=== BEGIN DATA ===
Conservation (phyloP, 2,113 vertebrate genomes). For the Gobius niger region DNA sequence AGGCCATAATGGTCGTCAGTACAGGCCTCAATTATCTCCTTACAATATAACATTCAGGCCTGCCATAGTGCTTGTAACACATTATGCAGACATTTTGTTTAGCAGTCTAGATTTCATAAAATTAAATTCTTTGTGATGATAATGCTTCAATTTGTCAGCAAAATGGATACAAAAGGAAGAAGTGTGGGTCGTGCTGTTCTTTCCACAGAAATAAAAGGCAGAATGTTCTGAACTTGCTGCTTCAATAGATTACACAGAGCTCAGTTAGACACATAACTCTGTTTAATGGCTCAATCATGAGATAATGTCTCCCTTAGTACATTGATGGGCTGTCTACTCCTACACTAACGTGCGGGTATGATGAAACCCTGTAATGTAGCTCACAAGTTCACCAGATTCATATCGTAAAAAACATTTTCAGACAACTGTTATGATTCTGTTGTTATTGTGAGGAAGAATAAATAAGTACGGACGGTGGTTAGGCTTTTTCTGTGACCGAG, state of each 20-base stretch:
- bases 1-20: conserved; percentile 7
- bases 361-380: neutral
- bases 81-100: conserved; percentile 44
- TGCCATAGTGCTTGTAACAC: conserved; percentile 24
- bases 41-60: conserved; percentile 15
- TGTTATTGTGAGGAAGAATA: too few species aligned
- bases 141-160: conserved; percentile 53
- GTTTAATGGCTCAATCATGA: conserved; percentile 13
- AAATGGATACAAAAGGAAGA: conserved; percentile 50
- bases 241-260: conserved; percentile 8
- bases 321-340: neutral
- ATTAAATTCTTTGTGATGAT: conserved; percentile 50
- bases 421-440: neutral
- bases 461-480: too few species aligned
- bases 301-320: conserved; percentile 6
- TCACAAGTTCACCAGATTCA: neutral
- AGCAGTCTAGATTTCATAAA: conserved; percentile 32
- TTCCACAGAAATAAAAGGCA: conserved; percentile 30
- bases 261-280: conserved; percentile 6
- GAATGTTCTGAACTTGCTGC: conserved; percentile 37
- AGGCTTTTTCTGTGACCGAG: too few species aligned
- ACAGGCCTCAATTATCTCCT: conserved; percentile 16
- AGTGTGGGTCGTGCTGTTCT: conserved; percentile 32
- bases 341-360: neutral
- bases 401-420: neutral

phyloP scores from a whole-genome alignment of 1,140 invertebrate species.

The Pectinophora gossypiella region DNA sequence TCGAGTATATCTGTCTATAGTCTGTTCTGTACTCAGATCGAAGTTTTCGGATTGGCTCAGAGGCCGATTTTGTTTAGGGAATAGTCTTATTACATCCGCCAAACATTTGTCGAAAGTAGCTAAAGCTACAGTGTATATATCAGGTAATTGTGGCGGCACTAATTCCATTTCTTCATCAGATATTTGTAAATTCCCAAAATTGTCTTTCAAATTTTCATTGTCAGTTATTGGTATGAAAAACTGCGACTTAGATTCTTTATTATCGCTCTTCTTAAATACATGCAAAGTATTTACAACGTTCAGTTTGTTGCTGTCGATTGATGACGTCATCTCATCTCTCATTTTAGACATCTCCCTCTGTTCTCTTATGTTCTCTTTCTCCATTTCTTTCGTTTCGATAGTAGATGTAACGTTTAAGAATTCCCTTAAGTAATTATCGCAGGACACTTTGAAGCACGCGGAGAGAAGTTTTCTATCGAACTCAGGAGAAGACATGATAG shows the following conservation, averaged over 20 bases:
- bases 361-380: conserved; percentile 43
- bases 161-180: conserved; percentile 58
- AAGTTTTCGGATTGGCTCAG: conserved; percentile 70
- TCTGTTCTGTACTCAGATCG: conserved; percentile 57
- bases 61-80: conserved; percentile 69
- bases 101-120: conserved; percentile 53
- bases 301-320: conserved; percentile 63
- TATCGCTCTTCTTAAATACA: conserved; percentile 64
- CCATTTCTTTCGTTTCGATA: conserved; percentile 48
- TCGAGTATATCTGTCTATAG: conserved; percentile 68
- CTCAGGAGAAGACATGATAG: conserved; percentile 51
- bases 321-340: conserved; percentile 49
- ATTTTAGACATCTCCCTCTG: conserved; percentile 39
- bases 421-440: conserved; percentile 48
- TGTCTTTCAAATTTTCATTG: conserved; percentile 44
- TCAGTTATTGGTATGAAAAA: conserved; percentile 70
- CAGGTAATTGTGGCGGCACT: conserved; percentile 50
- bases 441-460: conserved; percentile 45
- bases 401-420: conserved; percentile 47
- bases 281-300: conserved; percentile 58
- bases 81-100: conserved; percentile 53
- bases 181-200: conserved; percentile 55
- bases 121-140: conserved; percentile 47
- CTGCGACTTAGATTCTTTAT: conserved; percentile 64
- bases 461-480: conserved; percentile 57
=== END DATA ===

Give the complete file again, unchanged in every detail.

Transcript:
Conservation (phyloP, 2,113 vertebrate genomes). For the Gobius niger region DNA sequence AGGCCATAATGGTCGTCAGTACAGGCCTCAATTATCTCCTTACAATATAACATTCAGGCCTGCCATAGTGCTTGTAACACATTATGCAGACATTTTGTTTAGCAGTCTAGATTTCATAAAATTAAATTCTTTGTGATGATAATGCTTCAATTTGTCAGCAAAATGGATACAAAAGGAAGAAGTGTGGGTCGTGCTGTTCTTTCCACAGAAATAAAAGGCAGAATGTTCTGAACTTGCTGCTTCAATAGATTACACAGAGCTCAGTTAGACACATAACTCTGTTTAATGGCTCAATCATGAGATAATGTCTCCCTTAGTACATTGATGGGCTGTCTACTCCTACACTAACGTGCGGGTATGATGAAACCCTGTAATGTAGCTCACAAGTTCACCAGATTCATATCGTAAAAAACATTTTCAGACAACTGTTATGATTCTGTTGTTATTGTGAGGAAGAATAAATAAGTACGGACGGTGGTTAGGCTTTTTCTGTGACCGAG, state of each 20-base stretch:
- bases 1-20: conserved; percentile 7
- bases 361-380: neutral
- bases 81-100: conserved; percentile 44
- TGCCATAGTGCTTGTAACAC: conserved; percentile 24
- bases 41-60: conserved; percentile 15
- TGTTATTGTGAGGAAGAATA: too few species aligned
- bases 141-160: conserved; percentile 53
- GTTTAATGGCTCAATCATGA: conserved; percentile 13
- AAATGGATACAAAAGGAAGA: conserved; percentile 50
- bases 241-260: conserved; percentile 8
- bases 321-340: neutral
- ATTAAATTCTTTGTGATGAT: conserved; percentile 50
- bases 421-440: neutral
- bases 461-480: too few species aligned
- bases 301-320: conserved; percentile 6
- TCACAAGTTCACCAGATTCA: neutral
- AGCAGTCTAGATTTCATAAA: conserved; percentile 32
- TTCCACAGAAATAAAAGGCA: conserved; percentile 30
- bases 261-280: conserved; percentile 6
- GAATGTTCTGAACTTGCTGC: conserved; percentile 37
- AGGCTTTTTCTGTGACCGAG: too few species aligned
- ACAGGCCTCAATTATCTCCT: conserved; percentile 16
- AGTGTGGGTCGTGCTGTTCT: conserved; percentile 32
- bases 341-360: neutral
- bases 401-420: neutral

phyloP scores from a whole-genome alignment of 1,140 invertebrate species.

The Pectinophora gossypiella region DNA sequence TCGAGTATATCTGTCTATAGTCTGTTCTGTACTCAGATCGAAGTTTTCGGATTGGCTCAGAGGCCGATTTTGTTTAGGGAATAGTCTTATTACATCCGCCAAACATTTGTCGAAAGTAGCTAAAGCTACAGTGTATATATCAGGTAATTGTGGCGGCACTAATTCCATTTCTTCATCAGATATTTGTAAATTCCCAAAATTGTCTTTCAAATTTTCATTGTCAGTTATTGGTATGAAAAACTGCGACTTAGATTCTTTATTATCGCTCTTCTTAAATACATGCAAAGTATTTACAACGTTCAGTTTGTTGCTGTCGATTGATGACGTCATCTCATCTCTCATTTTAGACATCTCCCTCTGTTCTCTTATGTTCTCTTTCTCCATTTCTTTCGTTTCGATAGTAGATGTAACGTTTAAGAATTCCCTTAAGTAATTATCGCAGGACACTTTGAAGCACGCGGAGAGAAGTTTTCTATCGAACTCAGGAGAAGACATGATAG shows the following conservation, averaged over 20 bases:
- bases 361-380: conserved; percentile 43
- bases 161-180: conserved; percentile 58
- AAGTTTTCGGATTGGCTCAG: conserved; percentile 70
- TCTGTTCTGTACTCAGATCG: conserved; percentile 57
- bases 61-80: conserved; percentile 69
- bases 101-120: conserved; percentile 53
- bases 301-320: conserved; percentile 63
- TATCGCTCTTCTTAAATACA: conserved; percentile 64
- CCATTTCTTTCGTTTCGATA: conserved; percentile 48
- TCGAGTATATCTGTCTATAG: conserved; percentile 68
- CTCAGGAGAAGACATGATAG: conserved; percentile 51
- bases 321-340: conserved; percentile 49
- ATTTTAGACATCTCCCTCTG: conserved; percentile 39
- bases 421-440: conserved; percentile 48
- TGTCTTTCAAATTTTCATTG: conserved; percentile 44
- TCAGTTATTGGTATGAAAAA: conserved; percentile 70
- CAGGTAATTGTGGCGGCACT: conserved; percentile 50
- bases 441-460: conserved; percentile 45
- bases 401-420: conserved; percentile 47
- bases 281-300: conserved; percentile 58
- bases 81-100: conserved; percentile 53
- bases 181-200: conserved; percentile 55
- bases 121-140: conserved; percentile 47
- CTGCGACTTAGATTCTTTAT: conserved; percentile 64
- bases 461-480: conserved; percentile 57